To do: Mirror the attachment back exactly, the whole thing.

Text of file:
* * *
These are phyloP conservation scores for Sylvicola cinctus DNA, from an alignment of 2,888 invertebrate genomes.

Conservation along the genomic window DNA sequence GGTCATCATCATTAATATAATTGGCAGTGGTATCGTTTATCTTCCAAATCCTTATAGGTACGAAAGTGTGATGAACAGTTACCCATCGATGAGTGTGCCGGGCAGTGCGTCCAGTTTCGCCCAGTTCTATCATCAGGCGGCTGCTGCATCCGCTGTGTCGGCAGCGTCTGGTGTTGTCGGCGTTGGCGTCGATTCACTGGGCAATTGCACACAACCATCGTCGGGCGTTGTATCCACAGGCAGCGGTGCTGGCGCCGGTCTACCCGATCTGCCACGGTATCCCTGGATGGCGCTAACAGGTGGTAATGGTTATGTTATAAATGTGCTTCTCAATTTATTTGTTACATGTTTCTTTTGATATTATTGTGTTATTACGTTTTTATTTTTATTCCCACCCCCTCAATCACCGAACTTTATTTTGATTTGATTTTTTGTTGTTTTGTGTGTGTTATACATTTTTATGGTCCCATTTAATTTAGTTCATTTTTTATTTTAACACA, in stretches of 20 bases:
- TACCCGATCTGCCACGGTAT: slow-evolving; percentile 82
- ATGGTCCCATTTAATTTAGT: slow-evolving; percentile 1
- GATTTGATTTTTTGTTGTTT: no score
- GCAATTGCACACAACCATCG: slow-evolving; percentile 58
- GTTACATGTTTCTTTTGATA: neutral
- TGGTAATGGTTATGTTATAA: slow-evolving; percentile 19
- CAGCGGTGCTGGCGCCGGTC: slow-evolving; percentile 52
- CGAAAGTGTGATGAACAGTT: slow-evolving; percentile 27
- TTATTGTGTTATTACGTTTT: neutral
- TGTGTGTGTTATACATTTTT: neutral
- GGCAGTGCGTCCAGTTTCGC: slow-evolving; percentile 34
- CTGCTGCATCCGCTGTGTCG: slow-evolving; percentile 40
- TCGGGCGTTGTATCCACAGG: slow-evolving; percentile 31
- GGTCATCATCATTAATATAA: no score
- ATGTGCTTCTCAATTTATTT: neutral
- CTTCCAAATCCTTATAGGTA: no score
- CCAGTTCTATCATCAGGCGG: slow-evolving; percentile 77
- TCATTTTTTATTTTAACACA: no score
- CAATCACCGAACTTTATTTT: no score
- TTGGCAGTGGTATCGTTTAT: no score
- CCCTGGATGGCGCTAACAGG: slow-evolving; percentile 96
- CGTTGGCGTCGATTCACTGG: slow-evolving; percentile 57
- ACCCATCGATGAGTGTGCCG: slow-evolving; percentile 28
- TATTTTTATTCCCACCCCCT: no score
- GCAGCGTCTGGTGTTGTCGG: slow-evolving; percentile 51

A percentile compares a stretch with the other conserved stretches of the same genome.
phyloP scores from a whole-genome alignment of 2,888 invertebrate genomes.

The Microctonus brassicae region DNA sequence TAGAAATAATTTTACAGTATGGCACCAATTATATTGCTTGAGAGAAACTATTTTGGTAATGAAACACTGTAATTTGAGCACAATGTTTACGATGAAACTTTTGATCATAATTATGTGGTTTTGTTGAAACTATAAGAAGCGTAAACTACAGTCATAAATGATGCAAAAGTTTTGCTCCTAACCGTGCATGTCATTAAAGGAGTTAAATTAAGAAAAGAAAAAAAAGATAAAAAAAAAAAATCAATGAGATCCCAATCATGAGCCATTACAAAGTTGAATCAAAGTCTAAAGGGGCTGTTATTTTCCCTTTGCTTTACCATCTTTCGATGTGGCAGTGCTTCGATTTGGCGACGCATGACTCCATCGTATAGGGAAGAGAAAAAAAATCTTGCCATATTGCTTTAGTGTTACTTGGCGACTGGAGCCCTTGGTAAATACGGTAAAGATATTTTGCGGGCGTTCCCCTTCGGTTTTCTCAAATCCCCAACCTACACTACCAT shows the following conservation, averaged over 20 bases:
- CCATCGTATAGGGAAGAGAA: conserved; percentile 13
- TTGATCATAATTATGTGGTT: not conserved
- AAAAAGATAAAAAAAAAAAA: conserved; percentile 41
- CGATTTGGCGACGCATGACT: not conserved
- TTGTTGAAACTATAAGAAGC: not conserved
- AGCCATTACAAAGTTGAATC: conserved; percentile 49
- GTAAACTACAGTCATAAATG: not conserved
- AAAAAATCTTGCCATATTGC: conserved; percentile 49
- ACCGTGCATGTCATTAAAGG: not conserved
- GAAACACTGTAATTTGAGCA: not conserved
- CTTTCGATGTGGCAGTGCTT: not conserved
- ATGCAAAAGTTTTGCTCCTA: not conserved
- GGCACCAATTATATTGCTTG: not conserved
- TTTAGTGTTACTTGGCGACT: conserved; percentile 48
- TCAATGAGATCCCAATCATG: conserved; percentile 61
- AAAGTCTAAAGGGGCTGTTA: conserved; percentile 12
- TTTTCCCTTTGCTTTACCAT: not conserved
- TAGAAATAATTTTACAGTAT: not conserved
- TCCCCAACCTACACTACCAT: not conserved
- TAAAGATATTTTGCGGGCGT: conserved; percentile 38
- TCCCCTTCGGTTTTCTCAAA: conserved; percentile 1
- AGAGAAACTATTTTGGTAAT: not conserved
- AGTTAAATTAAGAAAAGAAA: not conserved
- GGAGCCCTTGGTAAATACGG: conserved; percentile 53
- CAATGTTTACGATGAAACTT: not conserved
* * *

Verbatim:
These are phyloP conservation scores for Sylvicola cinctus DNA, from an alignment of 2,888 invertebrate genomes.

Conservation along the genomic window DNA sequence GGTCATCATCATTAATATAATTGGCAGTGGTATCGTTTATCTTCCAAATCCTTATAGGTACGAAAGTGTGATGAACAGTTACCCATCGATGAGTGTGCCGGGCAGTGCGTCCAGTTTCGCCCAGTTCTATCATCAGGCGGCTGCTGCATCCGCTGTGTCGGCAGCGTCTGGTGTTGTCGGCGTTGGCGTCGATTCACTGGGCAATTGCACACAACCATCGTCGGGCGTTGTATCCACAGGCAGCGGTGCTGGCGCCGGTCTACCCGATCTGCCACGGTATCCCTGGATGGCGCTAACAGGTGGTAATGGTTATGTTATAAATGTGCTTCTCAATTTATTTGTTACATGTTTCTTTTGATATTATTGTGTTATTACGTTTTTATTTTTATTCCCACCCCCTCAATCACCGAACTTTATTTTGATTTGATTTTTTGTTGTTTTGTGTGTGTTATACATTTTTATGGTCCCATTTAATTTAGTTCATTTTTTATTTTAACACA, in stretches of 20 bases:
- TACCCGATCTGCCACGGTAT: slow-evolving; percentile 82
- ATGGTCCCATTTAATTTAGT: slow-evolving; percentile 1
- GATTTGATTTTTTGTTGTTT: no score
- GCAATTGCACACAACCATCG: slow-evolving; percentile 58
- GTTACATGTTTCTTTTGATA: neutral
- TGGTAATGGTTATGTTATAA: slow-evolving; percentile 19
- CAGCGGTGCTGGCGCCGGTC: slow-evolving; percentile 52
- CGAAAGTGTGATGAACAGTT: slow-evolving; percentile 27
- TTATTGTGTTATTACGTTTT: neutral
- TGTGTGTGTTATACATTTTT: neutral
- GGCAGTGCGTCCAGTTTCGC: slow-evolving; percentile 34
- CTGCTGCATCCGCTGTGTCG: slow-evolving; percentile 40
- TCGGGCGTTGTATCCACAGG: slow-evolving; percentile 31
- GGTCATCATCATTAATATAA: no score
- ATGTGCTTCTCAATTTATTT: neutral
- CTTCCAAATCCTTATAGGTA: no score
- CCAGTTCTATCATCAGGCGG: slow-evolving; percentile 77
- TCATTTTTTATTTTAACACA: no score
- CAATCACCGAACTTTATTTT: no score
- TTGGCAGTGGTATCGTTTAT: no score
- CCCTGGATGGCGCTAACAGG: slow-evolving; percentile 96
- CGTTGGCGTCGATTCACTGG: slow-evolving; percentile 57
- ACCCATCGATGAGTGTGCCG: slow-evolving; percentile 28
- TATTTTTATTCCCACCCCCT: no score
- GCAGCGTCTGGTGTTGTCGG: slow-evolving; percentile 51

A percentile compares a stretch with the other conserved stretches of the same genome.
phyloP scores from a whole-genome alignment of 2,888 invertebrate genomes.

The Microctonus brassicae region DNA sequence TAGAAATAATTTTACAGTATGGCACCAATTATATTGCTTGAGAGAAACTATTTTGGTAATGAAACACTGTAATTTGAGCACAATGTTTACGATGAAACTTTTGATCATAATTATGTGGTTTTGTTGAAACTATAAGAAGCGTAAACTACAGTCATAAATGATGCAAAAGTTTTGCTCCTAACCGTGCATGTCATTAAAGGAGTTAAATTAAGAAAAGAAAAAAAAGATAAAAAAAAAAAATCAATGAGATCCCAATCATGAGCCATTACAAAGTTGAATCAAAGTCTAAAGGGGCTGTTATTTTCCCTTTGCTTTACCATCTTTCGATGTGGCAGTGCTTCGATTTGGCGACGCATGACTCCATCGTATAGGGAAGAGAAAAAAAATCTTGCCATATTGCTTTAGTGTTACTTGGCGACTGGAGCCCTTGGTAAATACGGTAAAGATATTTTGCGGGCGTTCCCCTTCGGTTTTCTCAAATCCCCAACCTACACTACCAT shows the following conservation, averaged over 20 bases:
- CCATCGTATAGGGAAGAGAA: conserved; percentile 13
- TTGATCATAATTATGTGGTT: not conserved
- AAAAAGATAAAAAAAAAAAA: conserved; percentile 41
- CGATTTGGCGACGCATGACT: not conserved
- TTGTTGAAACTATAAGAAGC: not conserved
- AGCCATTACAAAGTTGAATC: conserved; percentile 49
- GTAAACTACAGTCATAAATG: not conserved
- AAAAAATCTTGCCATATTGC: conserved; percentile 49
- ACCGTGCATGTCATTAAAGG: not conserved
- GAAACACTGTAATTTGAGCA: not conserved
- CTTTCGATGTGGCAGTGCTT: not conserved
- ATGCAAAAGTTTTGCTCCTA: not conserved
- GGCACCAATTATATTGCTTG: not conserved
- TTTAGTGTTACTTGGCGACT: conserved; percentile 48
- TCAATGAGATCCCAATCATG: conserved; percentile 61
- AAAGTCTAAAGGGGCTGTTA: conserved; percentile 12
- TTTTCCCTTTGCTTTACCAT: not conserved
- TAGAAATAATTTTACAGTAT: not conserved
- TCCCCAACCTACACTACCAT: not conserved
- TAAAGATATTTTGCGGGCGT: conserved; percentile 38
- TCCCCTTCGGTTTTCTCAAA: conserved; percentile 1
- AGAGAAACTATTTTGGTAAT: not conserved
- AGTTAAATTAAGAAAAGAAA: not conserved
- GGAGCCCTTGGTAAATACGG: conserved; percentile 53
- CAATGTTTACGATGAAACTT: not conserved